Why Do My Forearms Hurt When I Deadlift? Beat That Pain To Make Gains
Deadlifting is a great way to strengthen your entire body, but people experience pain in their forearms when they do it.
It can be frustrating to deal with this pain as you don’t have the problem with any other exercises, and you may be wondering what is causing it.
There are a few possible reasons for this pain in your forearms, but why is it happening?
If this is you, don’t worry as we’ll explore the possible reasons why your forearms hurt when you deadlift and offer some tips on how to prevent or reduce this pain.
Why do my forearms hurt when I deadlift?
One possible reason for this pain is that you are gripping the bar too hard. When you grip something too tightly, it can cause strain on your forearm muscles and tendons, which can lead to pain. If lifting is new to you, your technique may need some work or your forearms might not be strong enough in comparison to the rest of your body to hold the load. Try using a hex bar or a different grip, and if that doesn’t work, chalk or straps may help. If you are using an overhand grip, your forearms may not be strong enough to hold the weight of the bar, which can lead to pain. However, if you use an underhand grip or one of each, the weight will be distributed evenly across your forearm muscles, which can help to prevent pain. Try different grips to see what works best for you. Another thing to consider is whether or not you are fatigued from other exercises. If you have been lifting weights for a long time, your forearm muscles may be tired from all of the other exercises you have been doing. How many reps are you doing at once? If you are doing too many, your forearms may hurt and be tired. Finally, it is possible that you are overtraining. If you are lifting weights too often, your body may not have enough time to recover, which can lead to pain in your forearms.
There are a few things you can do to prevent or reduce this pain in your forearms. Let’s take a look at some of the reasons you get forearm pain and how you can get back to working out pain-free as soon as possible.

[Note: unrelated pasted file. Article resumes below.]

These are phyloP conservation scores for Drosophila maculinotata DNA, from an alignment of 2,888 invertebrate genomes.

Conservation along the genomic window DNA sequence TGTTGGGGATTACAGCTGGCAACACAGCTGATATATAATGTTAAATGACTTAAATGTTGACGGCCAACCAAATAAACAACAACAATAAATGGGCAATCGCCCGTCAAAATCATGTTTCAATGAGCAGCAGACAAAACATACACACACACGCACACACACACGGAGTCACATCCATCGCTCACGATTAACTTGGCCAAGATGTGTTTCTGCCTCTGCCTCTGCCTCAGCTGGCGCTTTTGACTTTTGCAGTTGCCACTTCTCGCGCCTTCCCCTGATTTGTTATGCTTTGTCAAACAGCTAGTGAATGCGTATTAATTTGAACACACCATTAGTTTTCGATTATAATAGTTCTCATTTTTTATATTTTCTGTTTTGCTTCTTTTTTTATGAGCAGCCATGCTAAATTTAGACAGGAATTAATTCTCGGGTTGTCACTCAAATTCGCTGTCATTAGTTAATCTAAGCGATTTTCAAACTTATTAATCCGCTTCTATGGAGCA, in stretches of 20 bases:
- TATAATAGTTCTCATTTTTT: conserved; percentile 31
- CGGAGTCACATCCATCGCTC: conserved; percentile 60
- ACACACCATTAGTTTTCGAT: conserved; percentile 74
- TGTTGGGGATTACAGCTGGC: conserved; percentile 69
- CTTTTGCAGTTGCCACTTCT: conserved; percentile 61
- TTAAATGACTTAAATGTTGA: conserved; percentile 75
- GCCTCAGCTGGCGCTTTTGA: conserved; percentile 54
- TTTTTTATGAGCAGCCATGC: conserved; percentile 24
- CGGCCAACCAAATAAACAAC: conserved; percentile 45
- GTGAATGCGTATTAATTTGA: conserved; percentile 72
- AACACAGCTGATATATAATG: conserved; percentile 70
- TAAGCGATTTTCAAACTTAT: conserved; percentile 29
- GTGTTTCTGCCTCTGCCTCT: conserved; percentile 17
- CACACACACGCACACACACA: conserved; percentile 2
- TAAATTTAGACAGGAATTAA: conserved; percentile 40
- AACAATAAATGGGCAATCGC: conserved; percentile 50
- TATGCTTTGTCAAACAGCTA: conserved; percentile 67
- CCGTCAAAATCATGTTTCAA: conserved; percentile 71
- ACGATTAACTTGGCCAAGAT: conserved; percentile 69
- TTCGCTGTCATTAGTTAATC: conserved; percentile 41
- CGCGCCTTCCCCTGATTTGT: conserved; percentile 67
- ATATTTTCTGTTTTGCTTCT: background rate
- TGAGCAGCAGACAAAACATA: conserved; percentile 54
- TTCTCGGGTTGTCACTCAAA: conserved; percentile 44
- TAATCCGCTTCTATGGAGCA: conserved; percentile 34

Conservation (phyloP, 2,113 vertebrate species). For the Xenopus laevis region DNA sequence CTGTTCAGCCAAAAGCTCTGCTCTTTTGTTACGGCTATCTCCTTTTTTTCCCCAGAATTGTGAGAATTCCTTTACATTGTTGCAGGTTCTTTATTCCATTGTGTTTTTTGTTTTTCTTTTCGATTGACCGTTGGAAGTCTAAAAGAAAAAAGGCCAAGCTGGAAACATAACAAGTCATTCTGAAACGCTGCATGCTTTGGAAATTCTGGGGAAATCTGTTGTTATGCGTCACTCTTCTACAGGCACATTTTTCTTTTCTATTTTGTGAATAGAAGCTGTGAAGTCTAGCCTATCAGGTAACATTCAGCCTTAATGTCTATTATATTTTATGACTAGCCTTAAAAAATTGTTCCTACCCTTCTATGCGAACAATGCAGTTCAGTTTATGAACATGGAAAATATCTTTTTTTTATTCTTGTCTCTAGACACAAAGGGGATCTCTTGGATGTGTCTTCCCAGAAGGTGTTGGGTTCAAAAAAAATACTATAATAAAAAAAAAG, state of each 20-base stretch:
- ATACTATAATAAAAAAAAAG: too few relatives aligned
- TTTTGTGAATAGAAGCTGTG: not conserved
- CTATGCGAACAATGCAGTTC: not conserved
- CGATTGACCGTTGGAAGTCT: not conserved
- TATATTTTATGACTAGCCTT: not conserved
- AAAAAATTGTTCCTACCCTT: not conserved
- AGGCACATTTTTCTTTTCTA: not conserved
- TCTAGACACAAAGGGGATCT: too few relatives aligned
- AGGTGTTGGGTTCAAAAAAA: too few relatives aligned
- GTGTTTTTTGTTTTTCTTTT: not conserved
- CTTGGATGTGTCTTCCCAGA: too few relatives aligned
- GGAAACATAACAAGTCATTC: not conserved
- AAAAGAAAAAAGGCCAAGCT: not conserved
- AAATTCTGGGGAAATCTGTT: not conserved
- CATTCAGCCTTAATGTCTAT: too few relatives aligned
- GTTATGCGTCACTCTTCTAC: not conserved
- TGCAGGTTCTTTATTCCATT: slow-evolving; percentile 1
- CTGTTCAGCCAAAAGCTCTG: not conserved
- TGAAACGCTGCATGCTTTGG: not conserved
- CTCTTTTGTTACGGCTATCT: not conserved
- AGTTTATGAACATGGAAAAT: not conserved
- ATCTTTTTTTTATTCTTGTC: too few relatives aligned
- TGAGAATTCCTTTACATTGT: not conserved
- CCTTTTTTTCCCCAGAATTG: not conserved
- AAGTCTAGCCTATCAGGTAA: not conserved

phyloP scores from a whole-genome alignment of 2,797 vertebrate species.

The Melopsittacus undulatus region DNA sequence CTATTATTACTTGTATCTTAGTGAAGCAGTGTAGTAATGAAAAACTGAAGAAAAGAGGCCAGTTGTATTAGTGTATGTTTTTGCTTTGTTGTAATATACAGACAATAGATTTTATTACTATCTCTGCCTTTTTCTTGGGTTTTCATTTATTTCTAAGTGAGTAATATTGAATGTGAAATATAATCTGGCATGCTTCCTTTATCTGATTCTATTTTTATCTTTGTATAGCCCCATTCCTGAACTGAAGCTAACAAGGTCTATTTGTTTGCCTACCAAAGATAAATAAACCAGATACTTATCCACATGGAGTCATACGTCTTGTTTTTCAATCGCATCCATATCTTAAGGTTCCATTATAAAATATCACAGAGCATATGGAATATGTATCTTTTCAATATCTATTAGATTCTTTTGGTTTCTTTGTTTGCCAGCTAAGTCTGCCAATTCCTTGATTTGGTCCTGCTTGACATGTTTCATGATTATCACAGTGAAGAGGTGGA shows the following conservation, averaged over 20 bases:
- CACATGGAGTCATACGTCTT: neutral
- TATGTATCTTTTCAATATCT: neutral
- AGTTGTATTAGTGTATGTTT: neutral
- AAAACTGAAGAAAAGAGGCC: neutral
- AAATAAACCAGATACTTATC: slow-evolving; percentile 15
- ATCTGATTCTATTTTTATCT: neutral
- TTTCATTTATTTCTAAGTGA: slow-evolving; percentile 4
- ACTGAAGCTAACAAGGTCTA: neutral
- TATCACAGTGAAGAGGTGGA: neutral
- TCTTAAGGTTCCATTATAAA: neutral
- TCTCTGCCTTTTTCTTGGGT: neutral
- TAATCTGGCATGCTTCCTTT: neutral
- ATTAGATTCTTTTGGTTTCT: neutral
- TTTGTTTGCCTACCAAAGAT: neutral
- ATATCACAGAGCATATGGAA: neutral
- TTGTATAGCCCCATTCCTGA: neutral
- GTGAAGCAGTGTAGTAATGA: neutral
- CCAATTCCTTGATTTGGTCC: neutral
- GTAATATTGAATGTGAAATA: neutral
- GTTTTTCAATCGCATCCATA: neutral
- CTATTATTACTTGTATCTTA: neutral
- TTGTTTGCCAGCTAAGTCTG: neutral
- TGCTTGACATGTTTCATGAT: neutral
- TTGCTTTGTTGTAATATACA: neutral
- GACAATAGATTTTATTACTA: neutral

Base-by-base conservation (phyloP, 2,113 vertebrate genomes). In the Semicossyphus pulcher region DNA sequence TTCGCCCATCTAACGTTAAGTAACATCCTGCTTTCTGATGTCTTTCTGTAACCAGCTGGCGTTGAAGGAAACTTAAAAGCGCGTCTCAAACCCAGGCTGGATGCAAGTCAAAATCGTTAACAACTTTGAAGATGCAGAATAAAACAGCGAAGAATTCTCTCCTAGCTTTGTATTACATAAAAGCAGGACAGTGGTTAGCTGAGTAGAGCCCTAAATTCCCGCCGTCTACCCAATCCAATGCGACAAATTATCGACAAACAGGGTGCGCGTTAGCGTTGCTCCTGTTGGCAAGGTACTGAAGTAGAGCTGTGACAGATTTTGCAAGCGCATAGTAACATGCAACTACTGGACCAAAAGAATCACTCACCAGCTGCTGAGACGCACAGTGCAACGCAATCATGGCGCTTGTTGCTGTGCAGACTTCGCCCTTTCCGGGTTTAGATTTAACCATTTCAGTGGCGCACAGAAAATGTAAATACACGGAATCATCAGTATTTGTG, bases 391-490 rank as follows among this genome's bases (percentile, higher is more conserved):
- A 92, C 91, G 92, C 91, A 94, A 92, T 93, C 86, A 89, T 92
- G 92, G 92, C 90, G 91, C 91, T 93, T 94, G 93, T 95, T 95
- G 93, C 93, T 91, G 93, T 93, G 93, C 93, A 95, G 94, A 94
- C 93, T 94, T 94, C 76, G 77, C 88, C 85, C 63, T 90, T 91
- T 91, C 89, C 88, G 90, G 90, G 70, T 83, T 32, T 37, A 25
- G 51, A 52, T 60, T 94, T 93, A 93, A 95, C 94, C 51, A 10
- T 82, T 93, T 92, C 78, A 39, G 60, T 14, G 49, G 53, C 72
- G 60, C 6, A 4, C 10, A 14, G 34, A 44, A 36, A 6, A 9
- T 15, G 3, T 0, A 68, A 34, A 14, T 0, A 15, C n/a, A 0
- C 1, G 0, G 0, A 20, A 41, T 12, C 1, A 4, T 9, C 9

Is lifting new?
If you are new to lifting, your muscles may not be used to the strain of gripping a barbell. Over time, your muscles will get stronger and you will be able to grip the barbell more easily.
In the meantime, try using a hex bar or a different grip. If that doesn’t work, chalk or straps may help.
It can take a little time for your body to adjust to lifting, so be patient and give your muscles time to adapt.
Your form might also be partly to blame if you are new to lifting. As you become more accustomed to the exercise, your form will improve and you will put less strain on your muscles.
When you start lifting it’s natural to jump head-first into working out and lifting what you can, but in doing so you may overlook the fact your technique is poor or needs attention, this is why it’s important to work on this first and foremost to help prevent bad habits and injury in the short and long term.
Create small, easily achievable goals to avoid frustration and increase your chance for success when you start working out.
Lifting heavy load
If you are lifting a heavy load, your muscles may not be able to handle the weight. This can lead to pain in your forearms.
This is one of the biggest issues people have when they begin lifting, they try to go too heavy too soon without giving their muscles time to adapt which can lead to injury.
If you are lifting a heavy load, try using a hex bar or a different grip. If that doesn’t work, chalk or straps may help.
You may also want to consider reducing the amount of weight you are lifting. Once your muscles get stronger, you can increase the amount of weight you lift.
Focus on quality over quantity. It’s better to do a few reps with good form than to try to lift too much and risk injury.
Keep a log of your progress and set small but manageable goals (as mentioned above) when you start lifting to help you track your progress and ensure you are progressing safely.
Gripping too hard
One possible reason for forearm pain is that you are gripping the bar too hard. When you grip something too tightly, it can cause strain on your forearm muscles and tendons, which can lead to pain.
Not only that but you will burn out your muscles quicker by gripping too tightly, meaning your workout will be less effective overall.